The Locky Gizmo is an appliance with lots of locks and latches for a kid (ages 2-90) to play with. This Arduino sketch runs the electronic latch on one of the doors.
See it in action
The sketch monitors a number of buttons for interaction. For the purpose of unlocking the door, each button behaves as a toggle. This means we adjust behavior for momentary switches to make them flip-flops. When all toggles are activated, the door is unlocked. An LED for each toggle shows status.
The master switch provides power to the board, but has an accompanying power LED as well. The LED is on a digital output so it can be slept.
Tone feedback escalates as more toggles are activated. When all toggles are activated, a servo moves to unlock a door. A door position proximity switch helps us know when to re-lock the servo and how to initialize the servo on power-on.
I used the Arduino Pro Mini in my implementation. While this sketch should work on most Arduino boards, note different pinouts and worse sleep mode power consumption if using a Pro Micro, for example.
You can help
- My C is lacking. Teach me something with a pull request.
- Add a harder mode where the order of activation matters.
- Refactor to have button and LEDs pins alternating, instead of on opposite sides of the board. This might be easier to wire up.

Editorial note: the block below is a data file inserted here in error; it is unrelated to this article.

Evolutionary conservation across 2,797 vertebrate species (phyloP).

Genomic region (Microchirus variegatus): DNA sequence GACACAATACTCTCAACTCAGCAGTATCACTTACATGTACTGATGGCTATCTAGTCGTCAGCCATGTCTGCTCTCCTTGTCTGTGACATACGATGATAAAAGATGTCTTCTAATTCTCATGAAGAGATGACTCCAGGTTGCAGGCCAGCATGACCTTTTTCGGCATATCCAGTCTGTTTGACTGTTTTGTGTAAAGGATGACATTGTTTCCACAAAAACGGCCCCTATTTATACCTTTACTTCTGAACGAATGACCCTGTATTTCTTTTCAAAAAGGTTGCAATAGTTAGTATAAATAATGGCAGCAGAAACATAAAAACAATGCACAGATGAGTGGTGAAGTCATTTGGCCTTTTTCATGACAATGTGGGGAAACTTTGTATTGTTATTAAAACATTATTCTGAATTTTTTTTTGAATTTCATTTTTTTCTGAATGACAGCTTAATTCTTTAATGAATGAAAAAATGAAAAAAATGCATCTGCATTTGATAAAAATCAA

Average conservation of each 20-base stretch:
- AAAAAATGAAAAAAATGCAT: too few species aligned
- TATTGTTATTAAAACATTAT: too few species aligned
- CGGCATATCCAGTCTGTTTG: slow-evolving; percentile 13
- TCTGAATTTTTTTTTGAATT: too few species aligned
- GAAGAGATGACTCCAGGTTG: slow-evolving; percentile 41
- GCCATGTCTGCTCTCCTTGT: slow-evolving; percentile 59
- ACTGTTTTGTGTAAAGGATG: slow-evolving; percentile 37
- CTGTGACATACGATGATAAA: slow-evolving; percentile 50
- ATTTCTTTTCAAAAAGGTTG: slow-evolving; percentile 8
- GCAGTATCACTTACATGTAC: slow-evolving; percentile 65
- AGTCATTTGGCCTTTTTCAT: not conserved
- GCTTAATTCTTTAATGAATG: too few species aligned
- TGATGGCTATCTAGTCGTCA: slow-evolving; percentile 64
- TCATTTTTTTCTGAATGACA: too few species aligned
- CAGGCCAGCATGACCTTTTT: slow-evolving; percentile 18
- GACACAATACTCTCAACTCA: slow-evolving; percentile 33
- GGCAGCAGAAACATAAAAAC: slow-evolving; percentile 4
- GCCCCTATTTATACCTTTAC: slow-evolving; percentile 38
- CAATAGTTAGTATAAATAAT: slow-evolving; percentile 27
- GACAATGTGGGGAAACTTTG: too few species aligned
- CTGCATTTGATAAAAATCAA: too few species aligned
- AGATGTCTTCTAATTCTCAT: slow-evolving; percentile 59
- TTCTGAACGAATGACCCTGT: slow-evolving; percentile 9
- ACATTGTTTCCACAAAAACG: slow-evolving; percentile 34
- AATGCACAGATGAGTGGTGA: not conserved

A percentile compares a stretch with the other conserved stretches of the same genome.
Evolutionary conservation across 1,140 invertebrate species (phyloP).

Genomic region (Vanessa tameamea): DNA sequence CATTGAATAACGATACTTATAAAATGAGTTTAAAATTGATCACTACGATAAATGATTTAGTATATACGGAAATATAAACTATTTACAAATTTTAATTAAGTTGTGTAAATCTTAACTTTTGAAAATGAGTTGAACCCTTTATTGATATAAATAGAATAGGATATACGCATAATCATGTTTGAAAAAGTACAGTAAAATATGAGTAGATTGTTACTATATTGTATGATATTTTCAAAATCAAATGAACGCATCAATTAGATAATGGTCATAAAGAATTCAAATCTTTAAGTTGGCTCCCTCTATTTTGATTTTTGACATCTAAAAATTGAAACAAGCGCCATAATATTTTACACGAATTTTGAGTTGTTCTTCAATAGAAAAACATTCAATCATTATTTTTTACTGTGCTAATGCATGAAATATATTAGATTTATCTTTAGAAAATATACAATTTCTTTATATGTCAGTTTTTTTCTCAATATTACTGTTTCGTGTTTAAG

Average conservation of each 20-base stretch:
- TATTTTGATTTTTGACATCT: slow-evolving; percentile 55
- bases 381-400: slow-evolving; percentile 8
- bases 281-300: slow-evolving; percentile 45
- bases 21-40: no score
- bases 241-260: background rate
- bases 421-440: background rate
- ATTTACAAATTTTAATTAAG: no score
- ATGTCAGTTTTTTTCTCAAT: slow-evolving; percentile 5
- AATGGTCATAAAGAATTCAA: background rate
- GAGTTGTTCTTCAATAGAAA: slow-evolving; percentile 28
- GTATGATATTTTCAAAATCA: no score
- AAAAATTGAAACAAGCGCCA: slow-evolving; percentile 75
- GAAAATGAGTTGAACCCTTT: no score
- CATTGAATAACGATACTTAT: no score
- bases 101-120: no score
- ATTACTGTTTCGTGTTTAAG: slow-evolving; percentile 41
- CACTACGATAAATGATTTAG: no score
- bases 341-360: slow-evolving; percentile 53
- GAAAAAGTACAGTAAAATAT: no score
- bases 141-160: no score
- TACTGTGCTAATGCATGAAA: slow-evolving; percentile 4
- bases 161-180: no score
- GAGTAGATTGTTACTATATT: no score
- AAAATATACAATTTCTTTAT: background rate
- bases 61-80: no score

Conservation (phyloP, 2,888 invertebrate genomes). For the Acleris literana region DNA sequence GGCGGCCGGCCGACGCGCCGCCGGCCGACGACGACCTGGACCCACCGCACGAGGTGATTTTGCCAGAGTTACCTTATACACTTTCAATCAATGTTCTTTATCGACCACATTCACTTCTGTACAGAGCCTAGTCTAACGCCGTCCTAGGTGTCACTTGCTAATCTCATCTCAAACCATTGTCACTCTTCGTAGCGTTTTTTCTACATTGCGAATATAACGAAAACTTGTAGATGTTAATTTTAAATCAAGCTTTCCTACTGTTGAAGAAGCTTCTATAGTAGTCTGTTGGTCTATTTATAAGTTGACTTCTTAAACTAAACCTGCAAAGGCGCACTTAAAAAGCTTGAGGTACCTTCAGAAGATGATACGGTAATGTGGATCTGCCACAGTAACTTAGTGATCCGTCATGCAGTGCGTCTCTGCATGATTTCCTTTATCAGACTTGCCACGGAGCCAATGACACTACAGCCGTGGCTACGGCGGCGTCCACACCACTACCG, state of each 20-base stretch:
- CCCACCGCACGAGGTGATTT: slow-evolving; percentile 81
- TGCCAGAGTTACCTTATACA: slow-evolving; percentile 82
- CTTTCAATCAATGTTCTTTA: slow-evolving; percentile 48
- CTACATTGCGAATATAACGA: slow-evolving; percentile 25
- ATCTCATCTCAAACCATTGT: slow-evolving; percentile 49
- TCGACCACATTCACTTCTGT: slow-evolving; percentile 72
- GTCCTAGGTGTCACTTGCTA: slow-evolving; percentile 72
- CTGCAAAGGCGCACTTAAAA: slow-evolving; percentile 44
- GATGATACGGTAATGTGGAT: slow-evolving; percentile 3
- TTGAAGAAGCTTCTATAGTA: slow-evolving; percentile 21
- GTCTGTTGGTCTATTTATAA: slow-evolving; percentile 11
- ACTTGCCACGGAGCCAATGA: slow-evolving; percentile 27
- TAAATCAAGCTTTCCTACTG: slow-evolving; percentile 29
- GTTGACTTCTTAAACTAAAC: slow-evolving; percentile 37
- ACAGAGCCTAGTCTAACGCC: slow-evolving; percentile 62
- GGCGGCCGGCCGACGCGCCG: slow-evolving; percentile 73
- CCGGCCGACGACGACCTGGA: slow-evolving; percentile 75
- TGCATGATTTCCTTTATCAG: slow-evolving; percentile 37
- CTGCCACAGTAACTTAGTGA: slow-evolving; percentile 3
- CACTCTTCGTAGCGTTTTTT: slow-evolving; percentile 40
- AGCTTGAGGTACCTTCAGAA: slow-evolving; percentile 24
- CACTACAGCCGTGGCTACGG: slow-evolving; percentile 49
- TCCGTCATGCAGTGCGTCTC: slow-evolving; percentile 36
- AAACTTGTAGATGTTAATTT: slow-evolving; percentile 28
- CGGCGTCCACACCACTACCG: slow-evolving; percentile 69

- Make it such that toggles are always reset to "inactive" when the door is opened and re-closed, just like the momentary switches do. I.E. flipp them between a normally open and normally closed assumption.
- If you're in posession of my initial hardware, you'll see it uses a physical proximity door position switch that, in beta testing with a two year old, encourages two year olds to grasp and destroy it. Replace this with a Hall effect sensor or magnetic reed switch.
- The internal brass release might be easier with a pull cord, perhaps coming up through the plumbing ball valve on top. But maybe it doesn't need to be easier.
- Rub-in dark stain marker / nick repair.
- Replace the shoddy peep-hole and articulating flashlight on the back, above the electronics. The intent was to let you peep in and discover the hidden internal brass door latch.